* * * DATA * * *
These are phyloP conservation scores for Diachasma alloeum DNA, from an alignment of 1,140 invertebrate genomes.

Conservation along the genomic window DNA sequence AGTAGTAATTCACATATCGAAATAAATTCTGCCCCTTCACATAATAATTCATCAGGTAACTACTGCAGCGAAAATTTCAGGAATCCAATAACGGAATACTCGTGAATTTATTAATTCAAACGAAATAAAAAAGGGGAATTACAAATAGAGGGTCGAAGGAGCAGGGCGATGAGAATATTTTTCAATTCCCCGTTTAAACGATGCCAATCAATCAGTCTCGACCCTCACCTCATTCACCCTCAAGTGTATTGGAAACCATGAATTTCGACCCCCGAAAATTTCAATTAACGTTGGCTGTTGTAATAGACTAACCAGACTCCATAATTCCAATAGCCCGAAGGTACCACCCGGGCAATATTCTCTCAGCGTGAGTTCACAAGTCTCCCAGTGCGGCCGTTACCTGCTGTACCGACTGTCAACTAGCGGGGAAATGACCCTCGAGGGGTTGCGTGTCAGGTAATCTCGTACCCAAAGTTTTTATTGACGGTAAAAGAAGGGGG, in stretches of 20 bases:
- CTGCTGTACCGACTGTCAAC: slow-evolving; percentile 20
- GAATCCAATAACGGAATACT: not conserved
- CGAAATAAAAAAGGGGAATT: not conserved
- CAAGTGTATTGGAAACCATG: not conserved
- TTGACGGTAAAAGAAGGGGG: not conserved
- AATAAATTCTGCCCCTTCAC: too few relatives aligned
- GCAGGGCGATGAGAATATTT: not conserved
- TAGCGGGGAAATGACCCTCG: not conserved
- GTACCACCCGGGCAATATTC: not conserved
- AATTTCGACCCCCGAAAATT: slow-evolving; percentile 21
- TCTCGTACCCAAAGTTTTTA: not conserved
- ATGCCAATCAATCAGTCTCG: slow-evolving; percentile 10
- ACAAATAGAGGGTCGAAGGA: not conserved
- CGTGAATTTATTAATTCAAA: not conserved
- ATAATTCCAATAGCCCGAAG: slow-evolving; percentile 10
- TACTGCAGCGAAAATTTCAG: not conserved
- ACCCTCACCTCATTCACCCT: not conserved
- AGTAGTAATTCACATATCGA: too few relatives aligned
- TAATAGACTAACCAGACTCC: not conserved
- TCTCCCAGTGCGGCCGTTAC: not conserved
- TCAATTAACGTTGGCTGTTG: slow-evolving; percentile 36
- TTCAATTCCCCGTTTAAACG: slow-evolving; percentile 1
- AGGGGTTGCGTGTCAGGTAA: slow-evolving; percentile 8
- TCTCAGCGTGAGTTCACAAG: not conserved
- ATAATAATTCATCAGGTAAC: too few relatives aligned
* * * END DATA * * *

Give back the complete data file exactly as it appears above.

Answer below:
These are phyloP conservation scores for Diachasma alloeum DNA, from an alignment of 1,140 invertebrate genomes.

Conservation along the genomic window DNA sequence AGTAGTAATTCACATATCGAAATAAATTCTGCCCCTTCACATAATAATTCATCAGGTAACTACTGCAGCGAAAATTTCAGGAATCCAATAACGGAATACTCGTGAATTTATTAATTCAAACGAAATAAAAAAGGGGAATTACAAATAGAGGGTCGAAGGAGCAGGGCGATGAGAATATTTTTCAATTCCCCGTTTAAACGATGCCAATCAATCAGTCTCGACCCTCACCTCATTCACCCTCAAGTGTATTGGAAACCATGAATTTCGACCCCCGAAAATTTCAATTAACGTTGGCTGTTGTAATAGACTAACCAGACTCCATAATTCCAATAGCCCGAAGGTACCACCCGGGCAATATTCTCTCAGCGTGAGTTCACAAGTCTCCCAGTGCGGCCGTTACCTGCTGTACCGACTGTCAACTAGCGGGGAAATGACCCTCGAGGGGTTGCGTGTCAGGTAATCTCGTACCCAAAGTTTTTATTGACGGTAAAAGAAGGGGG, in stretches of 20 bases:
- CTGCTGTACCGACTGTCAAC: slow-evolving; percentile 20
- GAATCCAATAACGGAATACT: not conserved
- CGAAATAAAAAAGGGGAATT: not conserved
- CAAGTGTATTGGAAACCATG: not conserved
- TTGACGGTAAAAGAAGGGGG: not conserved
- AATAAATTCTGCCCCTTCAC: too few relatives aligned
- GCAGGGCGATGAGAATATTT: not conserved
- TAGCGGGGAAATGACCCTCG: not conserved
- GTACCACCCGGGCAATATTC: not conserved
- AATTTCGACCCCCGAAAATT: slow-evolving; percentile 21
- TCTCGTACCCAAAGTTTTTA: not conserved
- ATGCCAATCAATCAGTCTCG: slow-evolving; percentile 10
- ACAAATAGAGGGTCGAAGGA: not conserved
- CGTGAATTTATTAATTCAAA: not conserved
- ATAATTCCAATAGCCCGAAG: slow-evolving; percentile 10
- TACTGCAGCGAAAATTTCAG: not conserved
- ACCCTCACCTCATTCACCCT: not conserved
- AGTAGTAATTCACATATCGA: too few relatives aligned
- TAATAGACTAACCAGACTCC: not conserved
- TCTCCCAGTGCGGCCGTTAC: not conserved
- TCAATTAACGTTGGCTGTTG: slow-evolving; percentile 36
- TTCAATTCCCCGTTTAAACG: slow-evolving; percentile 1
- AGGGGTTGCGTGTCAGGTAA: slow-evolving; percentile 8
- TCTCAGCGTGAGTTCACAAG: not conserved
- ATAATAATTCATCAGGTAAC: too few relatives aligned